I think that since the end of the Cold War we have lost our national identity. In foreign relations you can see the blind groping for a national identity during the Clinton years. Terms like Democratic enlargement were suppose to captivate and motivate us. Then Bush had his freedom agenda...but with the way Iraq and Afghanistan have gone...there's not much to feel good about there either.

I think this lack of identity feeling has crept into our domestic politics...politicians are reflecting their constituents desires to do something grand and meaningful again. Therefore every issue ends up getting blown up as being of utmost importance...the terms bolshevik, socalist, nazi get thrown around.

We missed a grand opportunity to make large investments into infrastructure...I think that if Americans could see something having the chunnel or the hadron collider or the three gorges damn....a new golden gate bridge...that might satisfy there need to feel important.

There is probably counter-examples that fly in the face of what i'm saying...but i do believe America's biggest problem is a spiritual one....we lack purpose.

Posted by: Mazzi455 | December 23, 2010 2:07 PM | Report abuse

Why do we keep calling "partisanship"? It's Republican obstructionism. Period. We certainly can't fix it when voters keep rewarding it.

Posted by: jtmiller42 | December 23, 2010 2:35 PM | Report abuse

We know how to fix partisanship, as we have done it before. You find a common enemy. Here are some from the past:
The British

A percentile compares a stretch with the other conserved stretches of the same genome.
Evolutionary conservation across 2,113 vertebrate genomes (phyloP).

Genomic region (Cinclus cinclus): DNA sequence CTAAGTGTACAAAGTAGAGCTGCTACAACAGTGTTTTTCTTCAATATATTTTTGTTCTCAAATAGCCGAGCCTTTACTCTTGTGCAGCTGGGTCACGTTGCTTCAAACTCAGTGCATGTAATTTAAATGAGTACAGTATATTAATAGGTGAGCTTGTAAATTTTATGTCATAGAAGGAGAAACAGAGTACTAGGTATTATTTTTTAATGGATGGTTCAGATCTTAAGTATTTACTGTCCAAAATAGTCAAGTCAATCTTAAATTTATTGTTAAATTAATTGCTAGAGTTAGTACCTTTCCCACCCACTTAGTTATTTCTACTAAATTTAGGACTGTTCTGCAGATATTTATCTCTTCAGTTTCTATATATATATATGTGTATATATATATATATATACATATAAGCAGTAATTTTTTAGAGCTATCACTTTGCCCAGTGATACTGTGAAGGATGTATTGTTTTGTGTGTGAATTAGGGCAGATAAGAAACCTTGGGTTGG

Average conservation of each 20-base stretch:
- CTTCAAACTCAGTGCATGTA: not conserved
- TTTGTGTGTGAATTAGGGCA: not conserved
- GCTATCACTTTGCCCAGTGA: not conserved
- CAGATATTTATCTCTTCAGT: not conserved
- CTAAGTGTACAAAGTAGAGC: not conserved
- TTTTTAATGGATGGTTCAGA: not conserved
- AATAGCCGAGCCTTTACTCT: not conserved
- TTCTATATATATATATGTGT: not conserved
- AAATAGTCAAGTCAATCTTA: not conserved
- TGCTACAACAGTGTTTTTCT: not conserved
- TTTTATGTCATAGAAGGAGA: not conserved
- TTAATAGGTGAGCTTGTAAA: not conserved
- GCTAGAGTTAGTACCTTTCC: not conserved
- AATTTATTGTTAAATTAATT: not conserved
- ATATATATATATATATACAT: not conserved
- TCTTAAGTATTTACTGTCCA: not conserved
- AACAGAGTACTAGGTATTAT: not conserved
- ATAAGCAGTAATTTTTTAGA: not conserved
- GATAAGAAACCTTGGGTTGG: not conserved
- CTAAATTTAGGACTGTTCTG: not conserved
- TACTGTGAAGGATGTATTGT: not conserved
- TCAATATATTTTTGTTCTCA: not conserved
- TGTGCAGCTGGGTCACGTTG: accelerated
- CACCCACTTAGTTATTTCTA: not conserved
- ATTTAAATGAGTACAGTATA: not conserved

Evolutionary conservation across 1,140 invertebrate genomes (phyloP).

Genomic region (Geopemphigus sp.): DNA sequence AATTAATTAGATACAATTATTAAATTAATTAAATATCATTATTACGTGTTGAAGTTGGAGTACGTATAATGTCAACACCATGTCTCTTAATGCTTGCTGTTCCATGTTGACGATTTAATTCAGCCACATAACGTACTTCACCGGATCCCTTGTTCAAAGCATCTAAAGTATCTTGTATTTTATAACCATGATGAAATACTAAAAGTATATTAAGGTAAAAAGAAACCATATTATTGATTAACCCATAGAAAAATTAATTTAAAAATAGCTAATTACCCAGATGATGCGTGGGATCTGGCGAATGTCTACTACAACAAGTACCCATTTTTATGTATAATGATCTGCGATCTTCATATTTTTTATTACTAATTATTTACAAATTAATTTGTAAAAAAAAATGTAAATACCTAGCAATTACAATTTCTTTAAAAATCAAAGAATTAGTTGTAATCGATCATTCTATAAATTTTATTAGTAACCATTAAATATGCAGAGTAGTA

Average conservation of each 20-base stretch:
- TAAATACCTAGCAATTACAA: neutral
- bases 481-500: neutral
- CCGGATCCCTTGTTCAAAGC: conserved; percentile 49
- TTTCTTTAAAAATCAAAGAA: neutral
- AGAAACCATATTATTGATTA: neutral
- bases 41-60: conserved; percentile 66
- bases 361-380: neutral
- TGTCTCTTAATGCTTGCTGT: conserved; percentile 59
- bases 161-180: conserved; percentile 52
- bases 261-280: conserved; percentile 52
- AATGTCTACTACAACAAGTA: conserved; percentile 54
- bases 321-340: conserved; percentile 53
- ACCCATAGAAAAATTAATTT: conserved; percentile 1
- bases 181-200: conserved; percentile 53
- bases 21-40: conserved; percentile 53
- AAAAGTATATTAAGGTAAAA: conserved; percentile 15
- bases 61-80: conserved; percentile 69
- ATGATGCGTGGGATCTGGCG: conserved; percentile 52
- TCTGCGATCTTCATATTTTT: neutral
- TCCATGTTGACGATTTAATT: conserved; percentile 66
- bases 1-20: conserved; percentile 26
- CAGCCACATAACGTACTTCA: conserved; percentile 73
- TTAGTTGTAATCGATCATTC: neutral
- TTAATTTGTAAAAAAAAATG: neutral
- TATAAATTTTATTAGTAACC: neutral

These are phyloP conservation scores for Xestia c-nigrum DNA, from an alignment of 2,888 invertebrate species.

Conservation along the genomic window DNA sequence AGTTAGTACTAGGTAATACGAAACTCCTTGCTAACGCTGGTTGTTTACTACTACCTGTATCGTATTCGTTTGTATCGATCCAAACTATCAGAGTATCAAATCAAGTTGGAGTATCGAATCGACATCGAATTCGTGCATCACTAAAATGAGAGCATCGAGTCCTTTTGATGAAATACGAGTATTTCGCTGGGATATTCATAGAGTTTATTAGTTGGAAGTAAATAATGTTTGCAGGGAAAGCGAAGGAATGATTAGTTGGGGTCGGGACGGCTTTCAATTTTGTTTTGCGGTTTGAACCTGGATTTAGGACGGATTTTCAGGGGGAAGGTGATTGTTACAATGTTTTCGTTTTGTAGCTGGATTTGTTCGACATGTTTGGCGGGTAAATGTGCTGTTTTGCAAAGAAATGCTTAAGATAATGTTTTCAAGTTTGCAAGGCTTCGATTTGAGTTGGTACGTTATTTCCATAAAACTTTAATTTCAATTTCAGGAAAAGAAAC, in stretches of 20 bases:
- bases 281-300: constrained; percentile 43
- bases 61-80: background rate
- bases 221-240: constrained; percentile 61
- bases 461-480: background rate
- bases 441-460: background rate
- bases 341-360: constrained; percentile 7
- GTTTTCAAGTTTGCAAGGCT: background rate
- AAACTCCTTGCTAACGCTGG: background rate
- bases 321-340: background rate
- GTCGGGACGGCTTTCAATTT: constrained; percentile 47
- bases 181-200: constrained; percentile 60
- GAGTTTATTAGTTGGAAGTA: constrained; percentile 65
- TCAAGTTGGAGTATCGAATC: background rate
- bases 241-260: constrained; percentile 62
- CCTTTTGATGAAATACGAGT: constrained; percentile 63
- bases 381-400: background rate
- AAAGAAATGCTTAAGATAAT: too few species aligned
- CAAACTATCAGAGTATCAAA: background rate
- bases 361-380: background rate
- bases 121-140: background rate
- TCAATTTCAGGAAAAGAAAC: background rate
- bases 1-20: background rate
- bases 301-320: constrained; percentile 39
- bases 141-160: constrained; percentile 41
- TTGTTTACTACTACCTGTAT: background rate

Black people

Posted by: flounder2 | December 23, 2010 2:37 PM | Report abuse

1) Am I crazy, is something not working in my graphics display, or did you leave out the Mataconis clip you were responding to?

2) In my view, the problem is not the filibuster per se but a party, the GOP, that has slipped into dangerous extremism. While the filibuster allows the GOP to obstruct when in the minority, abolishing it would empower the party to do untold damage if/when it once again regains control of Congress and the Presidency.

In any sane polity, the Democrats would be considered a centrist party. The Republicans offer only magical solutions -- and act in unison not only to block but to slime and undermine any real attempts to deal with any serious problems. What can you do with a party that is content to see the U.S. remain the world's only wealthy country that does not provide universal healthcare, wants to ignore climate change, blocks any tax increases in the face of a mountain of debt and soaring healthcare costs (while demagoging health care cost controls), guts regulation as a matter of principle, votes more than 2-1 against a vital nuclear arms treaty, essentially advocates new wars of aggression, has acclimated more than half the population to torture as a core element of national security while pushing a quadrupling of incarceration here at home?

For Democrats, I fear that dismantling the filibuster may prove to be preemptive unilateral disarmament. I want it in place the next time the Republicans gain control of Congress and/or the presidency.

Posted by: sprung4 | December 23, 2010 3:53 PM | Report abuse

As Ezra has pointed out, the purpose of the obstruction is to create failure for the ruling party and defeat them in the next election. The GOP have figured out that this is their only route to power against a superstar like Obama but also generally because if you actually look at Democratic policies (tax the rich and eliminate pre-existing conditions, for example) they are simply of much higher utility for the vast majority of voters. The filibuster is the GOP's friend because it allows them to avoid a contest of ideas and instead blame the Democrats for a failure to govern actually orchestrated by the GOP.

Posted by: MikeRayinBerkeley | December 24, 2010 10:27 AM | Report abuse

I was reading the democrats braying blasphemy as usual Thank God for republican obstructioism otherwise the liberals will destroy the USA.King O is doing everything He can to bankrupt the USA. He would sue his own wife if one of his liberal judges said it would cost the USA 1 or 2 billion dollars that he could borrow off of China.

Posted by: wchan22 | December 25, 2010 8:21 PM | Report abuse